BEARCROFT, Edward (1737-96), of Holland House, Kensington.

Published in The History of Parliament: the House of Commons 1754-1790, ed. L. Namier, J. Brooke., 1964
Available from Boydell and Brewer



1784 - 1790
1790 - 20 Nov. 1796

Family and Education

b. 30 Apr. 1737, 2nd s. of Rev. Philip Bearcroft, master of the Charterhouse, by his 1st w. Elizabeth Lovegrove. educ. Charterhouse; Peterhouse, Camb. 1752; I. Temple 1754, called 1758. m. (1) 31 Oct. 1758 Sarah Maria (d. 28 Aug. 1759), da. of Hon. Walter Molesworth, 1s.; (2) Elizabeth (d.13 Oct. 1774), da. and coh. of Edward Rogers of Ockle Clifford, Glos., 1s. 1da.; (3) Dec. 1778, Clare St. George Wilson of Mortlake, 2s. 2da.

Offices Held

Counsel and steward of courts to the governors of the Charterhouse 1765; K.C. 1772; bencher, I. Temple 1772, reader 1780-1, treasurer 1781-2; c.j Chester 1788- d.


The Gentleman’s Magazine in his obituary (1796, p. 972) wrote:

Mr. Bearcroft was an example of industry and perseverance at the bar. Many years he had hardly practice enough to support him with the severest economy, and thought of relinquishing the law in despair; but, in time his good sense and knowledge of the law excited confidence, and till his hearing was affected, he was one of the most successful of its professors.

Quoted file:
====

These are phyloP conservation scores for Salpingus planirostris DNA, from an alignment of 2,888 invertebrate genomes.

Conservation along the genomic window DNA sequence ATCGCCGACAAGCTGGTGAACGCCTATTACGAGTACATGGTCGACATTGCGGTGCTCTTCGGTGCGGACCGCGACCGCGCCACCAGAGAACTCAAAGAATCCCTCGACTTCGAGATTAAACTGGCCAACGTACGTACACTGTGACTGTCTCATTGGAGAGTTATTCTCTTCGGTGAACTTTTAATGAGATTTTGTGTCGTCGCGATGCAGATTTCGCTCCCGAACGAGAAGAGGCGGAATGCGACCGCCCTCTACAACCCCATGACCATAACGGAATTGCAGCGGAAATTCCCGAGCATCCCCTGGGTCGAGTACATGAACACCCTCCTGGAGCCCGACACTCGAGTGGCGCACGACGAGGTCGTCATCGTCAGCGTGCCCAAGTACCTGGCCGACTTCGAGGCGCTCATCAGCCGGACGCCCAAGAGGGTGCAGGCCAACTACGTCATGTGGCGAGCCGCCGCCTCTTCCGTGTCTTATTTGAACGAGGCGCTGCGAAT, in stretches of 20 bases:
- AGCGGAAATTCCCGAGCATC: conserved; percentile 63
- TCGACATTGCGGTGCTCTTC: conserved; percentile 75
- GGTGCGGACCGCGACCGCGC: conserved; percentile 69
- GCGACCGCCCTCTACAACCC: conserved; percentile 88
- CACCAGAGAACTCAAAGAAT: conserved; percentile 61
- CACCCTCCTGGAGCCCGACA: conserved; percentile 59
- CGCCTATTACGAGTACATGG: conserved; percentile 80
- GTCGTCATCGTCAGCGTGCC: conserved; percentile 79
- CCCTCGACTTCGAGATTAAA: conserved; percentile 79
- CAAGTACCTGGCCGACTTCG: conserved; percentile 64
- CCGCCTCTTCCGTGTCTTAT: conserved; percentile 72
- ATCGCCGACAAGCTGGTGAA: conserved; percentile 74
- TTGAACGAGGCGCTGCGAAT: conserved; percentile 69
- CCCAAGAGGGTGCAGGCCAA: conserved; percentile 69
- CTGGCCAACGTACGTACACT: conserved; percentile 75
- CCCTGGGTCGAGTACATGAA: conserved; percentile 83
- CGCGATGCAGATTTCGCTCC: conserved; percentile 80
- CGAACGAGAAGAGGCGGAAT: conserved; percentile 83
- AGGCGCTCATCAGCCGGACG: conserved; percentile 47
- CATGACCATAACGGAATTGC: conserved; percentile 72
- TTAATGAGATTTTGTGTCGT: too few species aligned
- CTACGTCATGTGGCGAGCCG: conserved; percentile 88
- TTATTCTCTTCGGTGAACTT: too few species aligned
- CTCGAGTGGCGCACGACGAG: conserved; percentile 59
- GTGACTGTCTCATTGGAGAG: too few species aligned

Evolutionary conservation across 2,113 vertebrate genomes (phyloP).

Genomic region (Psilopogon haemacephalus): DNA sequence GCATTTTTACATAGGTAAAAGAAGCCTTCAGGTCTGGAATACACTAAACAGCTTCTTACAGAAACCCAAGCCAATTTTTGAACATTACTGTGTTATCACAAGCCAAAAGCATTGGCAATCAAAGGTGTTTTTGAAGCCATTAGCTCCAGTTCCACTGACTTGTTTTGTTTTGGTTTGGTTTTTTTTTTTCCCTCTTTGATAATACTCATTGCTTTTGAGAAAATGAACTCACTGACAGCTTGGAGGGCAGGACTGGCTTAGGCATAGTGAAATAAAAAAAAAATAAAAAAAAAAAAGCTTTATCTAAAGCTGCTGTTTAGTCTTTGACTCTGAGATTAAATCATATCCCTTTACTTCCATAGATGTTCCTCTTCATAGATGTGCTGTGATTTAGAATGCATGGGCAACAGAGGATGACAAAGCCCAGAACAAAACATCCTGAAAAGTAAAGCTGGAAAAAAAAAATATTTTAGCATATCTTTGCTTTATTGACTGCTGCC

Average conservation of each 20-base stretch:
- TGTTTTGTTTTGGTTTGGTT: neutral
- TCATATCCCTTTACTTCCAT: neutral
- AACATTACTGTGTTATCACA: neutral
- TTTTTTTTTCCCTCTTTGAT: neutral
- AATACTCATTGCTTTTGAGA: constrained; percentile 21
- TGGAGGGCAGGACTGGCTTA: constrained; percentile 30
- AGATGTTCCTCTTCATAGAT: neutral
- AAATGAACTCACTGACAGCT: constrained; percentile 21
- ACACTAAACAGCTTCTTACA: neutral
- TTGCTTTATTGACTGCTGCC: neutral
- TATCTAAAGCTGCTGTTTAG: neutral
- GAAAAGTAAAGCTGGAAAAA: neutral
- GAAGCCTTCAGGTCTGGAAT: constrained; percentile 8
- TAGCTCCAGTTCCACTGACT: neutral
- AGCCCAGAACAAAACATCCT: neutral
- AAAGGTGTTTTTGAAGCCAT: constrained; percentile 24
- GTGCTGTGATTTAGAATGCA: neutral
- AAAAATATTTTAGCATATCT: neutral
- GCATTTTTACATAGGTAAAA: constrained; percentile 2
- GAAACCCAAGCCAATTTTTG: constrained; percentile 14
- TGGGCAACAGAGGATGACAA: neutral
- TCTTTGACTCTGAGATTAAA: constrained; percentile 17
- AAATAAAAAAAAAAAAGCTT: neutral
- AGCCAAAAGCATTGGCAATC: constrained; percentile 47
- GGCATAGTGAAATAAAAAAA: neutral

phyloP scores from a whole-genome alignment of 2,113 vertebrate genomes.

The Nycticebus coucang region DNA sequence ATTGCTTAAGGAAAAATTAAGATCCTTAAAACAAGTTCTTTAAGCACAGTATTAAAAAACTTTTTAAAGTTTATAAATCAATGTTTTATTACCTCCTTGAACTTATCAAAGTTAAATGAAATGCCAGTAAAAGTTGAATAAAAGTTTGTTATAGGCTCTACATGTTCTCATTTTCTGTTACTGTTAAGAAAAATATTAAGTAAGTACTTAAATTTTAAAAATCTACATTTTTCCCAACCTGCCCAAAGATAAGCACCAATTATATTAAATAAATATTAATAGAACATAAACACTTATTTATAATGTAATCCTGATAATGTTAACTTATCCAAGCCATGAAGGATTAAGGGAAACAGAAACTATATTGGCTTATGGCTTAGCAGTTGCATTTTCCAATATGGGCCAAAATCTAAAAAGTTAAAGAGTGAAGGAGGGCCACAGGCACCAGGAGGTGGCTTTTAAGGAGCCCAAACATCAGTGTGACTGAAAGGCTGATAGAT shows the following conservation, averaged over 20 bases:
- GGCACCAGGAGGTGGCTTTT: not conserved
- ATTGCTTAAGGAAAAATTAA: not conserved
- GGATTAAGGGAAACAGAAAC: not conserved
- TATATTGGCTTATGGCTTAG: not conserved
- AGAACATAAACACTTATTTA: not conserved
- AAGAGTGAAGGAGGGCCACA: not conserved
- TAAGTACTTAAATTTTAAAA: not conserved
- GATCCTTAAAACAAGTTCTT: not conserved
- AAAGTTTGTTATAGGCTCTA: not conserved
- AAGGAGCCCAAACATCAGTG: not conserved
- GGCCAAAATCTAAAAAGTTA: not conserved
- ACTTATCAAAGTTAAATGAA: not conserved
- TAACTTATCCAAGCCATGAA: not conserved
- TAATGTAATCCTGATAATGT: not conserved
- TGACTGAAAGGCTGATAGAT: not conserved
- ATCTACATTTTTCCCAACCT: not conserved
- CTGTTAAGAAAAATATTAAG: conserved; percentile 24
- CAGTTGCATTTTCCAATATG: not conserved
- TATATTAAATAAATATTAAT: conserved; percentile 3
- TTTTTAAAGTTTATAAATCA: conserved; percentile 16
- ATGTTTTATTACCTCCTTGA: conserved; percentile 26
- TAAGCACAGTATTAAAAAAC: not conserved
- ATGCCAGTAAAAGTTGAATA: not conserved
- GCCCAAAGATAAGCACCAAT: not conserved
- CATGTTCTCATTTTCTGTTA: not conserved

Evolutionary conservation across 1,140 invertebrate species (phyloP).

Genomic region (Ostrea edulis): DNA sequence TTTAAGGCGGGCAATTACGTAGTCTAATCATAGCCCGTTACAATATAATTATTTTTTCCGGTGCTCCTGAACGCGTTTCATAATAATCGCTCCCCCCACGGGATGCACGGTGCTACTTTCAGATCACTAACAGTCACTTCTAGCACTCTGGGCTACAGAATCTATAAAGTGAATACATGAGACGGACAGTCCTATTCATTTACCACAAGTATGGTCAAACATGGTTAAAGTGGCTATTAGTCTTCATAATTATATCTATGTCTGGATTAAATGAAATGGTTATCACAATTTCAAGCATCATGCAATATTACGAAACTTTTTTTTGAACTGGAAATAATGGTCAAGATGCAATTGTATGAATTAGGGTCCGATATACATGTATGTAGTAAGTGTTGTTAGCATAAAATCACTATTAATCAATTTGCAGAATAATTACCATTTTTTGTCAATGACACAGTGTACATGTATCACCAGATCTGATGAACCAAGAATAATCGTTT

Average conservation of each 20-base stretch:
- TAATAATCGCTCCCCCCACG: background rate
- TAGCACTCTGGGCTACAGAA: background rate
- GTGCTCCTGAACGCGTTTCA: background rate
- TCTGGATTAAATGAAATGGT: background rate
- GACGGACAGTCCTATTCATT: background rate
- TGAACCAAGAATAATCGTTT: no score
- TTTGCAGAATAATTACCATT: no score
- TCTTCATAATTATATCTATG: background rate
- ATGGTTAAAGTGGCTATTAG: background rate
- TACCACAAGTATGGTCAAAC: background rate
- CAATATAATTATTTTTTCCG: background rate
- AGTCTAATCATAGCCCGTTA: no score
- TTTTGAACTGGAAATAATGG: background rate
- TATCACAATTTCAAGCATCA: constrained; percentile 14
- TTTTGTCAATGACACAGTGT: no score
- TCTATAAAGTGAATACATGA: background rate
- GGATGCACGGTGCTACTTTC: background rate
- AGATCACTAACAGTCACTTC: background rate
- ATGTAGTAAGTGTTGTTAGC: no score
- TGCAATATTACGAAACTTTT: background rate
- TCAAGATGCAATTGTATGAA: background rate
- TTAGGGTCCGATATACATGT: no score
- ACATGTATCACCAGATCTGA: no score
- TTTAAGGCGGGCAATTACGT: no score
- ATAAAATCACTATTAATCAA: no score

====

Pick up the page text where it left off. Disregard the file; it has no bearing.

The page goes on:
Yet at 35 he was a K.C., and in the same year failed by only one vote to be elected recorder of London. By 1782 he was one of the leading lawyers in the country, much employed in election disputes, and estimated to be earning £2,000 a year.1 He leased Holland House from the 3rd Lord Holland.

He was returned for Hindon on the Beckford interest, presumably on the recommendation of Lord Chancellor Thurlow (William Beckford jun. had been a ward in Chancery); and soon became prominent in debate. In every recorded division he supported Pitt, and also voted with him for parliamentary reform and against the impeachment of Sir Elijah Impey. In the Parliament of 1784 sixteen speeches or interventions in debate by him are recorded, on a wide variety of subjects. According to Wraxall,2 he ‘possessed great intellectual powers, and looked forward confidently to the highest honours of his profession’.

He died 20 Nov. 1796.

Ref Volumes: 1754-1790

Author: John Brooke


  • 1. Salisbury Jnl. 25 Mar. 1782.
  • 2. Mems, iv. 313.